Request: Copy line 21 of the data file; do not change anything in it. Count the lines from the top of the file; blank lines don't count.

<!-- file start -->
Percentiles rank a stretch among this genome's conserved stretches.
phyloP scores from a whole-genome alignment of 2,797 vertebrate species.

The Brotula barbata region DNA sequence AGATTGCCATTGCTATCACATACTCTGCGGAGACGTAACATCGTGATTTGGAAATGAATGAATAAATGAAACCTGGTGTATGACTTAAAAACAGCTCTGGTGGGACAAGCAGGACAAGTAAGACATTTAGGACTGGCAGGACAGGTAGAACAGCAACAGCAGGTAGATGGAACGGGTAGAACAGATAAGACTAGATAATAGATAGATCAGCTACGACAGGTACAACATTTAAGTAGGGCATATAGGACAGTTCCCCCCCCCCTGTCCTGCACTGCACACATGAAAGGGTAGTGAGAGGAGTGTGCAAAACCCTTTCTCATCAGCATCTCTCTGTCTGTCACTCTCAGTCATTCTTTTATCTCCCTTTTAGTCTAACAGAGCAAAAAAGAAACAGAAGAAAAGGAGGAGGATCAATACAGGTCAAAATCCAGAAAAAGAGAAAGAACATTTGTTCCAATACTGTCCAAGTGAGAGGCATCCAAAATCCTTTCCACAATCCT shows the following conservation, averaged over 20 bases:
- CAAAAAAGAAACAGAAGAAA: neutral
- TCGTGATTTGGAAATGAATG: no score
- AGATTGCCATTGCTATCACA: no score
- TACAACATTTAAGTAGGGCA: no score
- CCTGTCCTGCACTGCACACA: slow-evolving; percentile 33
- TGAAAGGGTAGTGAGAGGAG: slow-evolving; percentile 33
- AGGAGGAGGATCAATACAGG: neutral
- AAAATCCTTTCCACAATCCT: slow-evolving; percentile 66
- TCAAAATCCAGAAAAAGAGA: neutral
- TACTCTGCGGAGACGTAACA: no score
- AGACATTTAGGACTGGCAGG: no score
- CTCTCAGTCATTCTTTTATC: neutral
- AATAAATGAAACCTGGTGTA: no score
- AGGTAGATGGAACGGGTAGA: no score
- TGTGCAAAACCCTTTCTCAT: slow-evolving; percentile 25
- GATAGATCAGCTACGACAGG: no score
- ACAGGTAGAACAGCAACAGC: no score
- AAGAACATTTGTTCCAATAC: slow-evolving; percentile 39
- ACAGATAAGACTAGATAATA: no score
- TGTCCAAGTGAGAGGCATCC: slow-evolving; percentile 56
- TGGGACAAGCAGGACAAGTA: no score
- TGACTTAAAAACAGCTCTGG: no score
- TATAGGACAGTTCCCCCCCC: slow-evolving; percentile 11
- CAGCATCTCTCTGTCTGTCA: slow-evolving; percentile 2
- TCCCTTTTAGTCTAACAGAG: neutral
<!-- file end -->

- AAGAACATTTGTTCCAATAC: slow-evolving; percentile 39